My Car Is Very Hard On Rough Roads. I Changed All Shocks, Still Not Smooth, Why What To Do

Posted in Coil Spring | Asked on Sep 1, 2010

It is 98 chevy malibu. I suspect that my old shocks were not bad at all, there wasnt any leak. They said it was stiff. I try to bounce by hand, but it is kinda hard compared to other cars. By the way i was told that it was kept outside whole year not driving. Is it my coil springs are bad? is there any adjastment?

There are 3 Answers for "My Car Is Very Hard On Rough Roads. I Changed All Shocks, Still Not Smooth, Why What To Do"

  1. Stallion1948_lloyd says:

    Your springs might be bad if so you will get a bumpy and rough ride,try balancing your car and see if it keeps balancing and check your tires to see if you got too much air in them.

  2. Anonymourati says:

    Well if the springs are bad, if anything the ride would tend to get softer as newer springs offer more resistance and therefore transmit more road shock to the car.

    The two main factors I can think of that might affect the stiffness of your ride are tire pressure and the type of bushings on your sway bars and suspension.

    Let’s take tire pressure first, as it is the easiest and cheapest way to try to address your problem. Tires have a range of acceptable operating pressures to which they can be adjusted. The higher the pressure that you run in the tire, the harder the ride will be. Accordingly, if you determine what the minimum recommended pressure is and also determine that your tires are inflated above that level, your can bleed some air from each tire, being careful to stay above the minimum, and see if the ride does not become less jarring. I would not take them all the way down to the minimum immediately, but do so incrementally and see if you find what you are looking for in terms of effect.

    As to the bushings, there are various hardnesses of bushings that attach sway bars to your undercarriage. The sway bar is a rigid but somewhat flexible rod that is designed to limit suspension travel when cornering–essentially to help hold tha car flatter in turns. They are attached to the chassis with metal sleeves surrounding bushings that in turn form a sort of collar around the sway bar to hold it in place. The harder the bushing, the firmer the connection, and of course, the firmer the connection, the more it transmits energy from road vibrations into the car. Some perfomance shops actually sell aluminum bushings for this use to further stiffen the ride for competition. However, you may wish to go the other way, and see if there are not softer bushings available to smooth out your ride a bit.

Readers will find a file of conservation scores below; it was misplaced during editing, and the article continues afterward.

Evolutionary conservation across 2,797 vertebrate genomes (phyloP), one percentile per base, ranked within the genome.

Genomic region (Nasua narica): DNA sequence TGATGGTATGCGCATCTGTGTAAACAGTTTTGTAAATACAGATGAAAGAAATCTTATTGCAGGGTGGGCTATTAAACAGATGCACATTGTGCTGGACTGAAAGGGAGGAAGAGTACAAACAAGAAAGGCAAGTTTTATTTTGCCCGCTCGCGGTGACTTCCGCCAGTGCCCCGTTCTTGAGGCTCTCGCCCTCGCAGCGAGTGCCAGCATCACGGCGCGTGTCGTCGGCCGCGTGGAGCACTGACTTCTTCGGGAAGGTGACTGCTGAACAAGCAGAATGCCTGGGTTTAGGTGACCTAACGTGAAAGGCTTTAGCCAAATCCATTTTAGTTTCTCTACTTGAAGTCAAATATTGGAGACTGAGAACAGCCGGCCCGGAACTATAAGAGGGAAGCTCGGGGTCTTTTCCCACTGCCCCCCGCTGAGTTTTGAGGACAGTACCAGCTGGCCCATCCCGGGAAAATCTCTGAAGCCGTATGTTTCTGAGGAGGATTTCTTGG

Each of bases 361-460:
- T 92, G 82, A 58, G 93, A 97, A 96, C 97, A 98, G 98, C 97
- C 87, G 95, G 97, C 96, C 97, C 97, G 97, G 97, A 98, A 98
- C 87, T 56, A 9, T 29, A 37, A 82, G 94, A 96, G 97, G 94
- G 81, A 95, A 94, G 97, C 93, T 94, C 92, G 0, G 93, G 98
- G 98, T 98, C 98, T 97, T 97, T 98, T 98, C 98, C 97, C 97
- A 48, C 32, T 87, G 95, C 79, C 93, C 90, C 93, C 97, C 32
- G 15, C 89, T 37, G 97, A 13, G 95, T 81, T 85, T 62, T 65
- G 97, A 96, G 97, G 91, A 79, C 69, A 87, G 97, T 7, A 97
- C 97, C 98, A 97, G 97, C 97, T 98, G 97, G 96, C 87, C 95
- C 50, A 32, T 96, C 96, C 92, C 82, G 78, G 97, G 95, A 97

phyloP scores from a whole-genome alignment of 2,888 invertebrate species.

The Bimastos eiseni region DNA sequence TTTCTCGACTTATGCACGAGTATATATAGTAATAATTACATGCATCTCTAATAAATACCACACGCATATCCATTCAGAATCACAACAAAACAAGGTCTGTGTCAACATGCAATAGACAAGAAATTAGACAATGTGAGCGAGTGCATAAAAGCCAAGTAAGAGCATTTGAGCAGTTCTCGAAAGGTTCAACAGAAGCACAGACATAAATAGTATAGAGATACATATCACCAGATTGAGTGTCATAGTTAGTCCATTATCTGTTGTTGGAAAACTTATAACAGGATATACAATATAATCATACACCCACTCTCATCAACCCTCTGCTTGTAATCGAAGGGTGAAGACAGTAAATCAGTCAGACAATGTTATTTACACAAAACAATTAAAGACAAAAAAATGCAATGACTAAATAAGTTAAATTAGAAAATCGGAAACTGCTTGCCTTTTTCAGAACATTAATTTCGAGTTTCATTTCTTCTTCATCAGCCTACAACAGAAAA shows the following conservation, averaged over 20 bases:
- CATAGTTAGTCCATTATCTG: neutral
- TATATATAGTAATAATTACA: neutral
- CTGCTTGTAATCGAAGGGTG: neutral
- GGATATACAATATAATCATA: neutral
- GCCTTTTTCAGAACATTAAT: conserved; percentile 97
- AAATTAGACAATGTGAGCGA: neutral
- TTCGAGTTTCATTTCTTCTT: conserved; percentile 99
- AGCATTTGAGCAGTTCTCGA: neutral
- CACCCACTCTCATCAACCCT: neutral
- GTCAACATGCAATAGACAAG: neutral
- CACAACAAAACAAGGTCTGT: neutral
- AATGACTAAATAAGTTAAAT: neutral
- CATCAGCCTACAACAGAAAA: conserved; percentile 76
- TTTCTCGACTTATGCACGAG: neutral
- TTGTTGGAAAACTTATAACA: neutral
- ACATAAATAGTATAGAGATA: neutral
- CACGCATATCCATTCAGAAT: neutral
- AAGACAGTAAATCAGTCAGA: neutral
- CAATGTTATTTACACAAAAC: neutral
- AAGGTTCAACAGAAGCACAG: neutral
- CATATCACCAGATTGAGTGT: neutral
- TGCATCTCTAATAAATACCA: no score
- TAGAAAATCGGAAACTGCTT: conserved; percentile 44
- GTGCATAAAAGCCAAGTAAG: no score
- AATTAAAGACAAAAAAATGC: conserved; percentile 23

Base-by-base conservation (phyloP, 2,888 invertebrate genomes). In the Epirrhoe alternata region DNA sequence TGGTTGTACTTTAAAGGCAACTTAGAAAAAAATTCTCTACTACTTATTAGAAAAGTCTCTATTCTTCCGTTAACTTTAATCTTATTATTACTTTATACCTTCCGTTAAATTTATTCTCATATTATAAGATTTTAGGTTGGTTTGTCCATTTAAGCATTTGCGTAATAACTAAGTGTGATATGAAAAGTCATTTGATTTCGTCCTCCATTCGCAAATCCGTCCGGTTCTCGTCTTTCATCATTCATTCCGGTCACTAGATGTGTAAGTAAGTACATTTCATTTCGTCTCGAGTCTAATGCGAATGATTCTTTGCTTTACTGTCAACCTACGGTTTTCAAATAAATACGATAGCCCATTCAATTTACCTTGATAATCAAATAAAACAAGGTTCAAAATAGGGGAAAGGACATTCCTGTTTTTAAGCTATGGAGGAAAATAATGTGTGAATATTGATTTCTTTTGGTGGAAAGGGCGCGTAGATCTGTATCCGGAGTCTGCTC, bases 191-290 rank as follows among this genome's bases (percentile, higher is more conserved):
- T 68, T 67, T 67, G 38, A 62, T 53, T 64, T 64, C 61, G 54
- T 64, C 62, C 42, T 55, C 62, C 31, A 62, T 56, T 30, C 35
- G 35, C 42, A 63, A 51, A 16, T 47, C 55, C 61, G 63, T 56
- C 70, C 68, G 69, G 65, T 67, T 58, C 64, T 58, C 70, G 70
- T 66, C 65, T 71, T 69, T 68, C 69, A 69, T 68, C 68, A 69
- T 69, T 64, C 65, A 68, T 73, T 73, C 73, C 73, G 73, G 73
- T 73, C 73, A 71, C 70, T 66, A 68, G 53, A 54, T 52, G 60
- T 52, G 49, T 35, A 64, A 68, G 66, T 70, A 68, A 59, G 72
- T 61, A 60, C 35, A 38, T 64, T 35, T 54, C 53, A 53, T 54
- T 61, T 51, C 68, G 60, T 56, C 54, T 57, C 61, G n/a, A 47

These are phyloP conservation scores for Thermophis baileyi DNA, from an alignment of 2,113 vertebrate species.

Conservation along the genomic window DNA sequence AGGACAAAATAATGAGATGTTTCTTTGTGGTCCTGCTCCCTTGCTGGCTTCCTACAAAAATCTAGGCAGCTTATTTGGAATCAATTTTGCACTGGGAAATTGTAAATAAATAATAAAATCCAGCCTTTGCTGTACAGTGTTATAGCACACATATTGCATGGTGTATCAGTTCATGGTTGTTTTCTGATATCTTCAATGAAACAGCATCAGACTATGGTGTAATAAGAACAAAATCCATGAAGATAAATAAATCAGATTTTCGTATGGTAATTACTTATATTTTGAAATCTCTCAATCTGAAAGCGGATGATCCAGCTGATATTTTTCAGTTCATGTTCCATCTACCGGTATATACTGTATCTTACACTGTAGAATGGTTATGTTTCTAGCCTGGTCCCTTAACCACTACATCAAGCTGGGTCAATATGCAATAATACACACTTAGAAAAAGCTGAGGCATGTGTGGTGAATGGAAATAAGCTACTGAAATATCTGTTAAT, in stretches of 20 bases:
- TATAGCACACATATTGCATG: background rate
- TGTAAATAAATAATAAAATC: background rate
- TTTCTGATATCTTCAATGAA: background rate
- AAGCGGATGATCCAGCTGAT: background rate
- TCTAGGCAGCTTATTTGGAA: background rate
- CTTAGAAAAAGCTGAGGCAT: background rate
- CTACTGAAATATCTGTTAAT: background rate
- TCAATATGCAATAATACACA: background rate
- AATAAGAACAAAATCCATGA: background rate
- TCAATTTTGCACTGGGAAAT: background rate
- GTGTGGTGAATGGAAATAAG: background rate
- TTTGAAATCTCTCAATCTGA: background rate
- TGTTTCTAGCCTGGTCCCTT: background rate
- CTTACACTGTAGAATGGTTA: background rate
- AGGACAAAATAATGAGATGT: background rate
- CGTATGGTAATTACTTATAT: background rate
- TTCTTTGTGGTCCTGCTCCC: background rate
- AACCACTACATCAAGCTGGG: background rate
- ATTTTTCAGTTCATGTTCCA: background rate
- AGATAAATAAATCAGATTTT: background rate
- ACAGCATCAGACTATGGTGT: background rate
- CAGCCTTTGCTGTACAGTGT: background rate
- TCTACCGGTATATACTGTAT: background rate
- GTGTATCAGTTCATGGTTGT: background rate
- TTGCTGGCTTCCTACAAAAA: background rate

Still, the first thing I would check is the tire pressure.

    Finally, while you indicated you changed your shocks, you should be aware that various types of shocks are designed for various hardnesses of ride. If you replaced yours with a performance shock, it likely produced a stiff ride. Some people even switch over to air shocks which have an adjustable ride, depending upon how much air pressure is put in them. Of course, remember, whenever you soften the ride, no matter from what source, you tend to make the car a bit less responsive in turns and a little more prone to nose-diving in hard braking.

    Oh, yes, and I should mention tires too. Tires can dramtically change the ride of a car. Hardnesses of rubber and differing tread designs can change how much road vibration is transmitted into the chassis. Likewise, if you have large rims and low profile tires (55 series, 50 series, or even 45 series tires) the lower profile tire provides less aborption of bumps, road cracks, etc. than would say a 70 series tire. The big rims may look cool, but on roads that are not absolutely smooth a flat, they are not really very practical.

  3. Rwings8215 says:

    Wow i was going to give you an answer but that last guy was really long winded and frankly I cant even remember your question now